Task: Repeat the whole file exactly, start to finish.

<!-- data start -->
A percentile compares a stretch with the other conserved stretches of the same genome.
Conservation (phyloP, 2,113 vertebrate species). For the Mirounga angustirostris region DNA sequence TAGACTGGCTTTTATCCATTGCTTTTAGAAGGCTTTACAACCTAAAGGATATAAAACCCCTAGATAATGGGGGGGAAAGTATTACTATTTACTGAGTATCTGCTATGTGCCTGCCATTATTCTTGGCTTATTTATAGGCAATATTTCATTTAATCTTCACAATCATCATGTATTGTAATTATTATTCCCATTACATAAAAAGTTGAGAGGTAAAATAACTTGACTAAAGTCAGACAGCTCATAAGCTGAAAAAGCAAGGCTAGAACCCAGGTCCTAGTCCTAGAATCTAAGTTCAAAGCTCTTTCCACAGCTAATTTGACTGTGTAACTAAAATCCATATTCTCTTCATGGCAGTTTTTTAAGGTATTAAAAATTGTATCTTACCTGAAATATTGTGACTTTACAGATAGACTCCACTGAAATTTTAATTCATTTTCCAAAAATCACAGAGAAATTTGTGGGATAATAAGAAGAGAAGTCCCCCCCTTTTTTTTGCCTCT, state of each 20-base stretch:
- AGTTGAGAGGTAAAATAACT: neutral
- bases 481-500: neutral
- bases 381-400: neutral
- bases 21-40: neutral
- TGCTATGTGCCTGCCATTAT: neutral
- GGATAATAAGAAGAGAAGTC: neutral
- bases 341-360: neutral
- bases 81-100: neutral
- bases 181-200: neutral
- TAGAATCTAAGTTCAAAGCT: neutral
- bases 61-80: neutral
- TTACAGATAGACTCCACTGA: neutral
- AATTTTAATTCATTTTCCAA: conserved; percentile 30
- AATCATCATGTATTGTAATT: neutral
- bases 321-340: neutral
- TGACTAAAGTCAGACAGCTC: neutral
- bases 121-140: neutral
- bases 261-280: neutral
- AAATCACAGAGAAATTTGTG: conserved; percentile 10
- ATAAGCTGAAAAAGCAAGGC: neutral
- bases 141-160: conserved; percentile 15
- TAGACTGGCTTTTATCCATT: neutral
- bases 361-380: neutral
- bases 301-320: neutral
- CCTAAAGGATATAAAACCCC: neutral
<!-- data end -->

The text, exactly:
A percentile compares a stretch with the other conserved stretches of the same genome.
Conservation (phyloP, 2,113 vertebrate species). For the Mirounga angustirostris region DNA sequence TAGACTGGCTTTTATCCATTGCTTTTAGAAGGCTTTACAACCTAAAGGATATAAAACCCCTAGATAATGGGGGGGAAAGTATTACTATTTACTGAGTATCTGCTATGTGCCTGCCATTATTCTTGGCTTATTTATAGGCAATATTTCATTTAATCTTCACAATCATCATGTATTGTAATTATTATTCCCATTACATAAAAAGTTGAGAGGTAAAATAACTTGACTAAAGTCAGACAGCTCATAAGCTGAAAAAGCAAGGCTAGAACCCAGGTCCTAGTCCTAGAATCTAAGTTCAAAGCTCTTTCCACAGCTAATTTGACTGTGTAACTAAAATCCATATTCTCTTCATGGCAGTTTTTTAAGGTATTAAAAATTGTATCTTACCTGAAATATTGTGACTTTACAGATAGACTCCACTGAAATTTTAATTCATTTTCCAAAAATCACAGAGAAATTTGTGGGATAATAAGAAGAGAAGTCCCCCCCTTTTTTTTGCCTCT, state of each 20-base stretch:
- AGTTGAGAGGTAAAATAACT: neutral
- bases 481-500: neutral
- bases 381-400: neutral
- bases 21-40: neutral
- TGCTATGTGCCTGCCATTAT: neutral
- GGATAATAAGAAGAGAAGTC: neutral
- bases 341-360: neutral
- bases 81-100: neutral
- bases 181-200: neutral
- TAGAATCTAAGTTCAAAGCT: neutral
- bases 61-80: neutral
- TTACAGATAGACTCCACTGA: neutral
- AATTTTAATTCATTTTCCAA: conserved; percentile 30
- AATCATCATGTATTGTAATT: neutral
- bases 321-340: neutral
- TGACTAAAGTCAGACAGCTC: neutral
- bases 121-140: neutral
- bases 261-280: neutral
- AAATCACAGAGAAATTTGTG: conserved; percentile 10
- ATAAGCTGAAAAAGCAAGGC: neutral
- bases 141-160: conserved; percentile 15
- TAGACTGGCTTTTATCCATT: neutral
- bases 361-380: neutral
- bases 301-320: neutral
- CCTAAAGGATATAAAACCCC: neutral